tax fraud dark web 

Figure 5: User selling access to an accounting company’s customer information, consisting sensitive tax information

 

Digital Shadows provides the context you need to manage dark web threats 

It isn’t enough to simply detect mentions of company assets and concerns across the dark web. Organizations need context behind these posts to have a better understanding. As a result, today we announced an expansion of our SearchLight’s dark web collection capabilities where we help our customers manage their dark web threats in five ways: 

  1. Detailed Explorer view. View the post in Searchlight’s explorer view to see previous posts by other users on the same thread or post. This enhanced view provides organizations with added context, enabling them to better understand how their company, employees or customers are likely to be impacted. 
  2. Dark Web User Background. The incident also provides an overview of the user in question, with their username, date joined, activity levels and reputation. This enables you to understand the credibility of the dark web user, informing your response.
  3. Incident view with context. The incident includes a description, impact and recommendation action, all of which are written up by our team of expert analysts. This helps you to make a more informed decision about the risk to your business.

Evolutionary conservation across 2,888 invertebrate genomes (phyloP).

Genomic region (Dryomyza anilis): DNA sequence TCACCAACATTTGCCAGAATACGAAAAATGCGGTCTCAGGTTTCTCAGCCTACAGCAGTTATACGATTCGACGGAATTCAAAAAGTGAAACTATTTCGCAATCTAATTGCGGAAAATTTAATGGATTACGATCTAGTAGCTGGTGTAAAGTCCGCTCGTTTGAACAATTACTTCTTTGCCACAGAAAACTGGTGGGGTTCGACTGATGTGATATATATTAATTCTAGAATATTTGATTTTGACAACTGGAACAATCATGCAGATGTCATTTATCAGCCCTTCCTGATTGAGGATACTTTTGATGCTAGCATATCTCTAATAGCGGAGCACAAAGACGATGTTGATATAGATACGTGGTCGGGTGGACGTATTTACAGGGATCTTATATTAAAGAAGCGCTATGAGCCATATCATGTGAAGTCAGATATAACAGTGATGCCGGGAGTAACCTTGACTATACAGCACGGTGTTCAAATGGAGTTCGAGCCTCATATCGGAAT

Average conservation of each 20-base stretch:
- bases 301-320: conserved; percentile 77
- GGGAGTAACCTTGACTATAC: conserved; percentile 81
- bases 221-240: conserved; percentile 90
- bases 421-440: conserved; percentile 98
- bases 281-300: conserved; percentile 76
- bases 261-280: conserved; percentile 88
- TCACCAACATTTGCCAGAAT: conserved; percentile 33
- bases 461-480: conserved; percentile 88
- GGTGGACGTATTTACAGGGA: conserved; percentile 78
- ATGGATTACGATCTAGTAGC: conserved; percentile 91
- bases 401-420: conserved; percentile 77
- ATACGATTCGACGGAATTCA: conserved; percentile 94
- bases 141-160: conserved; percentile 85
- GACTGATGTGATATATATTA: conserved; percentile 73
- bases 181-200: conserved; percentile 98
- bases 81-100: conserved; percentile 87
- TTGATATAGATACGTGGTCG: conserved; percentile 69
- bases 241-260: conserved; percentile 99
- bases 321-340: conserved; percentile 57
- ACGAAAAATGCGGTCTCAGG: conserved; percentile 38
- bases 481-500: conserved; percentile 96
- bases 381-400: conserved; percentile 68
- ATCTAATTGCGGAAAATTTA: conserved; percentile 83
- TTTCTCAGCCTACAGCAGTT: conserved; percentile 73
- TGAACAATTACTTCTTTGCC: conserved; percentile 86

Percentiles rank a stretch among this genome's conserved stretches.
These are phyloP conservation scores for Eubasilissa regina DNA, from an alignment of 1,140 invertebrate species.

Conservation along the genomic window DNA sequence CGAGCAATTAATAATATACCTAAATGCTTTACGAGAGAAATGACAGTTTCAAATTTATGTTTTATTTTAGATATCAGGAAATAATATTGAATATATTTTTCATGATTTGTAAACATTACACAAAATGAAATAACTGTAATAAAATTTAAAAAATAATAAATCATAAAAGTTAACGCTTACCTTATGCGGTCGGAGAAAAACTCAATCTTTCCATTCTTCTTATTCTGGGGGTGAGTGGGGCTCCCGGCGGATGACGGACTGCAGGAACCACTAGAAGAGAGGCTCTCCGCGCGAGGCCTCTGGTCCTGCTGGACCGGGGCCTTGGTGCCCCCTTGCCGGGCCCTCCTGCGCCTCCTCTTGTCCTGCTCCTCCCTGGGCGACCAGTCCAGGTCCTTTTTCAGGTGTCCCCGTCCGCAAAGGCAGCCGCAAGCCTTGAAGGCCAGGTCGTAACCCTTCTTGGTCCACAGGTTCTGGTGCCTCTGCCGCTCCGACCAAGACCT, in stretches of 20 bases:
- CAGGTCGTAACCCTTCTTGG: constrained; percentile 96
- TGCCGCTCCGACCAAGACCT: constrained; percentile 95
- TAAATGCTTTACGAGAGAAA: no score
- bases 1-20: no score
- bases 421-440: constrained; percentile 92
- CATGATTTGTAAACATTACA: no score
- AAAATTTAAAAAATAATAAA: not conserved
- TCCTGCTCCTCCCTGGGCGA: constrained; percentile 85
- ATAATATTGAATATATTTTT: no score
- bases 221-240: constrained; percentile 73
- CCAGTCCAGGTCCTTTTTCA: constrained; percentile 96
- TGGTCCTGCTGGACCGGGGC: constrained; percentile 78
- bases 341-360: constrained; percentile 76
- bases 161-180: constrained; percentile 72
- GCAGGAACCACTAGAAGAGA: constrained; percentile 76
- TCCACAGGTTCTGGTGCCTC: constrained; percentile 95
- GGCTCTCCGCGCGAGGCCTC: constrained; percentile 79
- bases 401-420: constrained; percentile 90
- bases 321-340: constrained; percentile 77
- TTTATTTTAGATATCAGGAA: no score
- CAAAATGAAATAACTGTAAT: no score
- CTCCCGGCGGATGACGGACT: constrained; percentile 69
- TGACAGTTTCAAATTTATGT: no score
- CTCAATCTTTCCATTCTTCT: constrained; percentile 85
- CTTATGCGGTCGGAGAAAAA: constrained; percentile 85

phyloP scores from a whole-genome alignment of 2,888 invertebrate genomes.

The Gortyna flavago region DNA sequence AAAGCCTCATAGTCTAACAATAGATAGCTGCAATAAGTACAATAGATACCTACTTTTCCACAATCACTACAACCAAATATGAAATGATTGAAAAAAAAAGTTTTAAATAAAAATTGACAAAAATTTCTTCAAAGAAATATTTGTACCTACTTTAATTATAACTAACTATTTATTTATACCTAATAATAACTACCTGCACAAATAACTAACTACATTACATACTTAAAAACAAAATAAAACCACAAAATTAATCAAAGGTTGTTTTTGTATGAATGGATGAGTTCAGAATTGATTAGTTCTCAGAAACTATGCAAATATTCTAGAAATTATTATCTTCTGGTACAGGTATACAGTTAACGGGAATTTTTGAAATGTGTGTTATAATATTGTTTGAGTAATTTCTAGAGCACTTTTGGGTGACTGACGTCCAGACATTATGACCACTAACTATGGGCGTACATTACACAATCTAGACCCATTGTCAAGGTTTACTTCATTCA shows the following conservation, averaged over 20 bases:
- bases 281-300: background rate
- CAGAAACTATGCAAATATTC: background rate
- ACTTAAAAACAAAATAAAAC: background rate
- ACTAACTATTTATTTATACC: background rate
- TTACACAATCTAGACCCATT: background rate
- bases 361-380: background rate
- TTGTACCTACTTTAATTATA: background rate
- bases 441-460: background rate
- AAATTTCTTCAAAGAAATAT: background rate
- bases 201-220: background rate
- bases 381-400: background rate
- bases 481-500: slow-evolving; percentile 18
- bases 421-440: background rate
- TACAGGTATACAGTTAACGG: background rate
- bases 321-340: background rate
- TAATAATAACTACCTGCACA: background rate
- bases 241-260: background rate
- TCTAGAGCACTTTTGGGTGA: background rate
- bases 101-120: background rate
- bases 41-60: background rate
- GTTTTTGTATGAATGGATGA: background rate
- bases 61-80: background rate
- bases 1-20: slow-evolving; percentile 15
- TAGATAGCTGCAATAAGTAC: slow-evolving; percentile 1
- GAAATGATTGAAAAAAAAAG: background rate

4. Detailed Source Background. Pivot from the incident into the intelligence view, providing context on the forum or marketplace. This context includes a description, timeline of events, associations, intelligence, and associated sites and social media accounts.

The importance of our team of data analysts extends beyond adding vital and relevant context. Not all dark or deep web sites can be easily accessed with technology on its own; expert human data analysts must also gain access to closed sources to provide the most relevant view of digital risks. Digital Shadows recognizes it is critical to complement automation with a team of data scientists and intelligence experts who gain access to closed sources, and qualify the data collected to enhance analytic capabilities. This gives our customers the full breadth and context needed to address the digital risks that are most relevant and impactful to their business. searchlight incident view

Figure 6: SearchLight’s incident view, complete with vital context

 

Armed with this vital context, organizations are better informed about the risks they face online across the open, deep and dark web; understanding not only when they are mentioned online, but also why, by whom and the likely impact to your organization. 

To learn more about Digital Shadows Searchlight™ dark web monitoring capability, watch this demo video or read our datasheet for more details.